|Apr 25, 2013 - Issue 514|
On February 7, 2003, I was on the T, stopped at the MIT station. Several policemen on the train platform looked at me, and I knew what was coming next. The doors opened and about six policemen came in and grabbed my arm, escorting me off the train.
The police said I resembled a bank robber.
On the platform, I shouted that I was an associate professor of mathematics at MIT, repeatedly, so that passengers could hear. The policemen wanted me to stop but I did not; this may have been the only reason I avoided being taken into custody, or worse.
you believe the media, the American consensus is that the two
Chechens the Boston police called “armed and dangerous” are in
fact the Marathon Bombers. I’m not so sure.
Yes, conspiracy theories are often crazy. Once, I talked to some dancers who had performed a “vibration” at Tennessee State University, and one of the women suddenly said to me, “Do you know about the Reptilians?” She was not a herpetologist. Apparently “Reptilians” were aliens from Sirius who had come to Earth.
There are, however, conspiracy theories that are sane. (I’m talking to you, creator of BostonMarathonConspiracy.com.) For example, COINTELPRO, or Operation Northwoods, or the Lusitania. In fact, these aren’t conspiracy theories so much as conspiracy facts, just facts that few Americans know.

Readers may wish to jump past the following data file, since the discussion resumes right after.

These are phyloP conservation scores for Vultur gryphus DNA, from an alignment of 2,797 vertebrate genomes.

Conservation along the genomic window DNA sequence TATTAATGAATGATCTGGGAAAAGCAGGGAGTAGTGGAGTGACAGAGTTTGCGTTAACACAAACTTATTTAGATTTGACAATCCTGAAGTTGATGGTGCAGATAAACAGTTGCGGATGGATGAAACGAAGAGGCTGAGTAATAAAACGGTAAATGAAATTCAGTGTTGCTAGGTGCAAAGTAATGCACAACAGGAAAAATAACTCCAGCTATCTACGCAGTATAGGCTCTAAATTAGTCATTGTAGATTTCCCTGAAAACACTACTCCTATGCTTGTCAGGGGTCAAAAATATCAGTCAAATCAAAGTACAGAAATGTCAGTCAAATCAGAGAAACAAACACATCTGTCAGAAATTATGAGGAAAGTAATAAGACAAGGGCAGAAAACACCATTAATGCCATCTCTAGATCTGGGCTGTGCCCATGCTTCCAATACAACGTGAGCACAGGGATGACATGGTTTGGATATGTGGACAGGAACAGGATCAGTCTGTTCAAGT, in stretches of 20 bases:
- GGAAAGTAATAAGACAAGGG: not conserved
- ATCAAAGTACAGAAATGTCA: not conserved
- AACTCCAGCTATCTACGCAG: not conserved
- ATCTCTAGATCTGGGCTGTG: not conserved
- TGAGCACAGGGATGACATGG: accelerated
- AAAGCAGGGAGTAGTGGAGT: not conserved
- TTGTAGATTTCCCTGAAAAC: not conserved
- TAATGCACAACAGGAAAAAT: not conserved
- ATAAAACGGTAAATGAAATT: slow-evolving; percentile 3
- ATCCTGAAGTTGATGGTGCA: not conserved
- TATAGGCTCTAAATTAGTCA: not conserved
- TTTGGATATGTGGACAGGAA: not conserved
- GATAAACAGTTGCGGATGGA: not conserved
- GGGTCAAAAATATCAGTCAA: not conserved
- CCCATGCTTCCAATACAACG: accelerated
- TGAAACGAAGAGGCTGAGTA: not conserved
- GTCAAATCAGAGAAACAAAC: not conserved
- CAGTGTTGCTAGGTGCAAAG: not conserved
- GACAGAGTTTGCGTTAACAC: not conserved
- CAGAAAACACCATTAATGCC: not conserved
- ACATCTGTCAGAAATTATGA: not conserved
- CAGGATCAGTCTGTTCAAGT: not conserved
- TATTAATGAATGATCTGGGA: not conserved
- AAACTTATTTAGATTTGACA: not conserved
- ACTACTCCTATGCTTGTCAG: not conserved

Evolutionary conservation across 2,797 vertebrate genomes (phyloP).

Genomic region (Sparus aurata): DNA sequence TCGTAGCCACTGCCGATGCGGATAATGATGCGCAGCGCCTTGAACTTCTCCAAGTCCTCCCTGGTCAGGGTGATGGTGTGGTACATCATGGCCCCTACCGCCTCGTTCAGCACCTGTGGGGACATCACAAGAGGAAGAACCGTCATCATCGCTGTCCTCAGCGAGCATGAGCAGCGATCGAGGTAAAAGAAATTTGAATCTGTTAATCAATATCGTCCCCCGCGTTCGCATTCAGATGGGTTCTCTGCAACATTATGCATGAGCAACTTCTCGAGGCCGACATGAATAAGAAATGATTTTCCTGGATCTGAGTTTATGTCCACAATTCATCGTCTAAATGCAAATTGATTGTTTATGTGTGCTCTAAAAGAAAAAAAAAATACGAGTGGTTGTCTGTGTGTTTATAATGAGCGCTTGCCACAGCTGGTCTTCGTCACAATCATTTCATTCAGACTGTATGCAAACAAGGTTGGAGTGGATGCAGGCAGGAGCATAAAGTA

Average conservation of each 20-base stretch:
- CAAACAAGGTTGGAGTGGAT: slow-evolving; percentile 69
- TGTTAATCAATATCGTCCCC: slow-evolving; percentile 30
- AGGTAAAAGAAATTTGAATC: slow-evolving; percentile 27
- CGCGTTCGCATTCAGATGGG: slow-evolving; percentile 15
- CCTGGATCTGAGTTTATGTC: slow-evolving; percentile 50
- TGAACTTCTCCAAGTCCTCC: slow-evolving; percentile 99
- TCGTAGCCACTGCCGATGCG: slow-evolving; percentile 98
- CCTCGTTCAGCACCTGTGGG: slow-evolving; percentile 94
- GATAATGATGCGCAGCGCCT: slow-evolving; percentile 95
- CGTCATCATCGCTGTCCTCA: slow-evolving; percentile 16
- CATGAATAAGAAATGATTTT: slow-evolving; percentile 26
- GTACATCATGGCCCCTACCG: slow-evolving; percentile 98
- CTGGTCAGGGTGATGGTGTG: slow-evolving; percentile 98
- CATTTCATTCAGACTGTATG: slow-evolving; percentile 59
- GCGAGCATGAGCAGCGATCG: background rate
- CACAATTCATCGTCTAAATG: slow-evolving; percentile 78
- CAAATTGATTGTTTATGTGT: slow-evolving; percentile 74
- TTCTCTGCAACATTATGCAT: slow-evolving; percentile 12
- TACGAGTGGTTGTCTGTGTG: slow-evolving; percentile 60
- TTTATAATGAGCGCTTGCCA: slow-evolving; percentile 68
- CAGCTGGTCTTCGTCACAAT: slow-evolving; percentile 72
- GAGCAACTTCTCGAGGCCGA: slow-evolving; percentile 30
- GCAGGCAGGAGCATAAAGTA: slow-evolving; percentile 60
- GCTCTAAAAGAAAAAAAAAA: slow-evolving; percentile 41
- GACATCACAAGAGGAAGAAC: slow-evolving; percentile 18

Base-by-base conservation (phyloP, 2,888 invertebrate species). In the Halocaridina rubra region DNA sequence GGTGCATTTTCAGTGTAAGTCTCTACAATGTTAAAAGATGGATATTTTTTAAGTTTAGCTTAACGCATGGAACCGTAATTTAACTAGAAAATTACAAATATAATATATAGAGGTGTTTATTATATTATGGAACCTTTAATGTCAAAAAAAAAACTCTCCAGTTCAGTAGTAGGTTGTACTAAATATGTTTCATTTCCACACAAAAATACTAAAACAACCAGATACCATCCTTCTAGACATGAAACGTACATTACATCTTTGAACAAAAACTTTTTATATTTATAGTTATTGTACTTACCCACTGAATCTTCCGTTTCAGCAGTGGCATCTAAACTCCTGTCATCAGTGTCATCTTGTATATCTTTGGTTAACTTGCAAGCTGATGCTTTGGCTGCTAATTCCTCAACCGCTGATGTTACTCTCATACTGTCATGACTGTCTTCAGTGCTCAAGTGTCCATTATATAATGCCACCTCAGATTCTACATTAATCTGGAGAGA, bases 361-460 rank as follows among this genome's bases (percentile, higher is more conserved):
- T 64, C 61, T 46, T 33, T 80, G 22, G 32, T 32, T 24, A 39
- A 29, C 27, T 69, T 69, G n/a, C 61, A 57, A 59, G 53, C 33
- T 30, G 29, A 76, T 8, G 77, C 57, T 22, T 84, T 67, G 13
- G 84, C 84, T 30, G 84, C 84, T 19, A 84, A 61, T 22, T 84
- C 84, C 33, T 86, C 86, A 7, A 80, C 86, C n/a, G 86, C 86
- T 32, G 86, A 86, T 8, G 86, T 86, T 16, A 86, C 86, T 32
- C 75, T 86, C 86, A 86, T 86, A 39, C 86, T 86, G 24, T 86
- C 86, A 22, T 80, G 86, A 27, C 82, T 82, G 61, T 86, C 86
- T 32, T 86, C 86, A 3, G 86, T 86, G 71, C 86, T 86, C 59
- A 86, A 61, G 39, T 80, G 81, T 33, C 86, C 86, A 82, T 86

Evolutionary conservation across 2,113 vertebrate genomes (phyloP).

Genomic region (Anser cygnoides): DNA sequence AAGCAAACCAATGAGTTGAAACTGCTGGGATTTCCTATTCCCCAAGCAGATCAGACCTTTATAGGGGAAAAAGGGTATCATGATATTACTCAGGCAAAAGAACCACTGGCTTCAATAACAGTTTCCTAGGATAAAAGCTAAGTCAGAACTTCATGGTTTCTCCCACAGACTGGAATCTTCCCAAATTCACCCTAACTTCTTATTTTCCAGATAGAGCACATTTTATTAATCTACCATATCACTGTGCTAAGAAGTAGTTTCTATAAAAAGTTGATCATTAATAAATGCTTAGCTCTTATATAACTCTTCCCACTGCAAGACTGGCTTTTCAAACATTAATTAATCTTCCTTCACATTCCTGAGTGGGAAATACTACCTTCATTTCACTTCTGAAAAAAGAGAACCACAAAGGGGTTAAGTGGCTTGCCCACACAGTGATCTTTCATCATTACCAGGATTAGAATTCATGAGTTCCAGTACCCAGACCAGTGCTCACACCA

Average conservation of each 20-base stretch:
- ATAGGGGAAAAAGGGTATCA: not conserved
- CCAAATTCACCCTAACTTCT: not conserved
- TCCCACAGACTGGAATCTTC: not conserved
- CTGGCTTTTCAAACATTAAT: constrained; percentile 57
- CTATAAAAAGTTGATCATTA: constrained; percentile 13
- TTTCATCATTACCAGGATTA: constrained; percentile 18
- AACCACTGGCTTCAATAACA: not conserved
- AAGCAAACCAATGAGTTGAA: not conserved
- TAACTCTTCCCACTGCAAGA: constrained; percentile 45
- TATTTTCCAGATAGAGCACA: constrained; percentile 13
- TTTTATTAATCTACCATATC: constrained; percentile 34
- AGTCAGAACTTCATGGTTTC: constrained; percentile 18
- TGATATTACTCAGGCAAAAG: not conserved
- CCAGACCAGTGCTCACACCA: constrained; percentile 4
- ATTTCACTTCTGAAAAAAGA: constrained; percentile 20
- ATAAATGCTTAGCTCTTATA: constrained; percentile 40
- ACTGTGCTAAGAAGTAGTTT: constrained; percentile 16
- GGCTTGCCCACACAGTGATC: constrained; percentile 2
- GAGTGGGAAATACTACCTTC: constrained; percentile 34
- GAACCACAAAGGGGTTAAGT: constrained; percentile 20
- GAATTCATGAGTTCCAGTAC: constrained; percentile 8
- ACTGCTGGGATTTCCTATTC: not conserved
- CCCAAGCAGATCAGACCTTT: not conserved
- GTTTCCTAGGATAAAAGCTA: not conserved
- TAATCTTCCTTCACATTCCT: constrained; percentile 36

The post-9/11, pre-Iraq War American drone would argue that the police must have evidence they are not telling the public. Someone who knows what happened on December 4, 1969 would use Occam’s Razor: the only evidence the police had was a short video of two men wearing backpacks, like three out of every five consumers - really suspicious. The police claimed they had unreleased video footage (“We know where [the weapons of mass destruction] are. They’re in the area around Tikrit and Baghdad and east, west, south and north somewhat”), but if they have other footage, why not show it? Surely more than one video would have helped the public identify the suspects. Of course, I imagine that a video will turn up soon, showing a bald eagle attempting to pick up the bombs.
The question is: If the men were innocent, why did they run?
Innocent people do run. How about Angela Davis. The “man on the roof,” according to the police’s current theory about who committed the attack, is entirely innocent, yet he never came forward. Anyone from a quasi-totalitarian region, where to be accused is to be guilty (unlike America), and to be guilty means to be boiled in oil, might run. Any non-American, who consequently has his eyes wide open when it comes to America’s grotesque human rights abuses in Guantanamo, Abu Ghraib, and the studio of Chelsea Lately, might run. I knew right away that the Boston police had erred when they described the two suspects as “armed and dangerous.” That increased the likelihood that they would be brought in dead and reduced the chance they would come in voluntarily.